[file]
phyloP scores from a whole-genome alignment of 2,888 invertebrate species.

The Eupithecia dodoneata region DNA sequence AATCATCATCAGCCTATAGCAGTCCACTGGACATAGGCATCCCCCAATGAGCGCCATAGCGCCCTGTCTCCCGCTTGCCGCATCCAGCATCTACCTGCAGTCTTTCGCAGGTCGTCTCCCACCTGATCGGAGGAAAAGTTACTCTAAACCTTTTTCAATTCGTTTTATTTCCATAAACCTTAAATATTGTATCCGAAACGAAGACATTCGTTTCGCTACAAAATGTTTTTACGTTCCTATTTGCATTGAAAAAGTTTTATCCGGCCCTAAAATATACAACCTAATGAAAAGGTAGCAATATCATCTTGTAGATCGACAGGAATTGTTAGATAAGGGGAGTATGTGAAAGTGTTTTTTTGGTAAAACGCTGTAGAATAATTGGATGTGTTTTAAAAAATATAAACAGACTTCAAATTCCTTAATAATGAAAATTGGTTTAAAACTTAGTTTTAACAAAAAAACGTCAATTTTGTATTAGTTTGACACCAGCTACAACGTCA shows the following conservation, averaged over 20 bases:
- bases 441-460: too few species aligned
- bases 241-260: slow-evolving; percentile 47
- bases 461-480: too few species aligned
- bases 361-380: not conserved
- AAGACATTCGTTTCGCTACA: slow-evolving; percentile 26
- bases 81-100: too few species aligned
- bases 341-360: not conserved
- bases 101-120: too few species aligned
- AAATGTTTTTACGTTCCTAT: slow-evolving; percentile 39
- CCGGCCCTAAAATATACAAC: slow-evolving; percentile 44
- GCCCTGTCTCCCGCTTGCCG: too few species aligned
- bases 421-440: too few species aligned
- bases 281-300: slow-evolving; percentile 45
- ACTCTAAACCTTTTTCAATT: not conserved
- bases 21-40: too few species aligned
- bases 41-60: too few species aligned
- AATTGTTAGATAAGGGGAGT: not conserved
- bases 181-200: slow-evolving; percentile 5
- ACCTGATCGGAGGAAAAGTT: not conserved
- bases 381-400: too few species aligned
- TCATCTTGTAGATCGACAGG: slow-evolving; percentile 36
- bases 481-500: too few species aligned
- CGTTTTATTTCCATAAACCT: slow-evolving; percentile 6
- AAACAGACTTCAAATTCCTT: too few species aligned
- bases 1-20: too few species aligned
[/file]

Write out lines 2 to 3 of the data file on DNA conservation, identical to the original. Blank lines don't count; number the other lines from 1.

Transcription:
The Eupithecia dodoneata region DNA sequence AATCATCATCAGCCTATAGCAGTCCACTGGACATAGGCATCCCCCAATGAGCGCCATAGCGCCCTGTCTCCCGCTTGCCGCATCCAGCATCTACCTGCAGTCTTTCGCAGGTCGTCTCCCACCTGATCGGAGGAAAAGTTACTCTAAACCTTTTTCAATTCGTTTTATTTCCATAAACCTTAAATATTGTATCCGAAACGAAGACATTCGTTTCGCTACAAAATGTTTTTACGTTCCTATTTGCATTGAAAAAGTTTTATCCGGCCCTAAAATATACAACCTAATGAAAAGGTAGCAATATCATCTTGTAGATCGACAGGAATTGTTAGATAAGGGGAGTATGTGAAAGTGTTTTTTTGGTAAAACGCTGTAGAATAATTGGATGTGTTTTAAAAAATATAAACAGACTTCAAATTCCTTAATAATGAAAATTGGTTTAAAACTTAGTTTTAACAAAAAAACGTCAATTTTGTATTAGTTTGACACCAGCTACAACGTCA shows the following conservation, averaged over 20 bases:
- bases 441-460: too few species aligned